On Intelligence is an attempt to provide a framework for how human brains work in order to help us one day build artificial intelligences. The book was co-written by Jeff Hawkins, the inventor of the Palm Pilot, who obviously knows a thing or two about how to make machines act smart.
The basic thesis is that the brain is very much not like a computer—that computers and brains are fundamentally different, and that it’s only by understanding how the brain really works that we’ll be able to synthesize something that acts like it. According to the book, the brain, at the most basic level, only does two things: it evaluates patterns, and it remembers patterns. All sensory input boils down to patterns over time.
This would explain how, when you sit down at your desk at work in the morning, you realize that something is wrong if somebody has moved your coffee cup. If asked before you entered the office, you probably couldn’t have said where, exactly, the coffee cup was, but as you decide to reach for the cup, your brain runs through the sequence of how reaching for the coffee cup “should” go, and once that fails, you realize that it’s been moved. Everything you do, your brain is running through a memory of how it “should” be, and you notice when the memory doesn’t coincide with reality.
This could also explain why new experiences are tiring—your brain is struggling to absorb the new patterns and mesh them with existing memories.
Without being a neuroscientist, it’s hard to disagree with Hawkins’s ideas. They make sense.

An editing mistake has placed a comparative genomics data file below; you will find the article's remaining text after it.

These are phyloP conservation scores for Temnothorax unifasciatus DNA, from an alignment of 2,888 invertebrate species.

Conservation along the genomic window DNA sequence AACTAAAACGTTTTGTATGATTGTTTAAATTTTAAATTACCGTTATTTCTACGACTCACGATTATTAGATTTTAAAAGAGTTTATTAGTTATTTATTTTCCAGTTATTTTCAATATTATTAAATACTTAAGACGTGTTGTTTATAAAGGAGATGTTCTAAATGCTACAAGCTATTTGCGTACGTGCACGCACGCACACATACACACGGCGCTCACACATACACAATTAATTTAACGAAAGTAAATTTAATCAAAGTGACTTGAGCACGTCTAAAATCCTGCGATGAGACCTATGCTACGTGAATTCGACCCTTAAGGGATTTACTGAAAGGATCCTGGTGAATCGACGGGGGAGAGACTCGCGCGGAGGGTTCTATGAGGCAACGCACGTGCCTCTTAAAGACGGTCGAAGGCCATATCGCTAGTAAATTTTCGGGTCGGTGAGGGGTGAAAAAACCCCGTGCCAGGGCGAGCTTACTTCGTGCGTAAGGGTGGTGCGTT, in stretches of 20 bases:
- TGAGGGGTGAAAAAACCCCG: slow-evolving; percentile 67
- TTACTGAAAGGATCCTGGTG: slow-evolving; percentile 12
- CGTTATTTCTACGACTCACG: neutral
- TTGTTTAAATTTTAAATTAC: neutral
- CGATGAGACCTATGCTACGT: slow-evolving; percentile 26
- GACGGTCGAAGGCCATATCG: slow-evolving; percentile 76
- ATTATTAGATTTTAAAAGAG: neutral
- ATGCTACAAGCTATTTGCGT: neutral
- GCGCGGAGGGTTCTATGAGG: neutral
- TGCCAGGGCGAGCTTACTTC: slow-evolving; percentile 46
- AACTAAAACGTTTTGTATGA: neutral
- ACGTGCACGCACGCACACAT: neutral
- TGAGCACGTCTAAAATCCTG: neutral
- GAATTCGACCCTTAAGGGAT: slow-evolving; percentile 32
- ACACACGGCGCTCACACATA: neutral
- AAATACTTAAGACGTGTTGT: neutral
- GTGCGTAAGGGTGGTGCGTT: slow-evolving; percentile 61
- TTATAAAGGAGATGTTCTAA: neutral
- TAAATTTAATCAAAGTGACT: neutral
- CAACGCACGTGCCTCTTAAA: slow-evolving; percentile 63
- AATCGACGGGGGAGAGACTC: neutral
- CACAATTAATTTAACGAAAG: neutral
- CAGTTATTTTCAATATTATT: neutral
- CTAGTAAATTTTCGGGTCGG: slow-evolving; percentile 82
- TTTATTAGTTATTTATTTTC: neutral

They also could usher in a very exciting era of truly smart machines.
For completeness, On Intelligence also includes a section on the ethics and risks involved in building these kinds of machines.
It’s a very interesting read.
Posted Wednesday, 10 October, 2007 by Nic Lindh
Another book roundup, including some stellar athletes and soldiers, what might be the most jaded, soul-weary protagonist ever, and some grimdark fantasy.
The Internet is getting creepy, and Nic is breaking out his tinfoil hat after newspaper paywalls push him over the edge.
Nic is tired of tech sites obsessing over Apple’s financials and business strategy. So very tired.
Nic reads a book about the processed food industry and is incensed.
Computers are complicated. This brings out the irrational in people.
Nic proposes the loan word Rechthaberei be incorporated into American English.
The Core Dump is back! Books were read during the hiatus. Includes The Coldest Winter, Oh, Myyy!, Tough Sh*t, The Revolution Was Televised, The Rook, Mr. Penumbra’s 24 Hour Bookstore, Gun Machine, Fortress Frontier, Standing in Another Man’s Grave, and The Memory of Light.
This site will return in February.
From a true patriot to a world-weary detective, a dead god, and a civilization about to sublime from the galaxy, this book roundup spans the gamut. Includes Where Men Win Glory, Wild, Inside the Box, The Black Box, Three Parts Dead, Red Country, and The Hydrogen Sonata.
Springsteen gives a concert in Phoenix. It’s fantastic.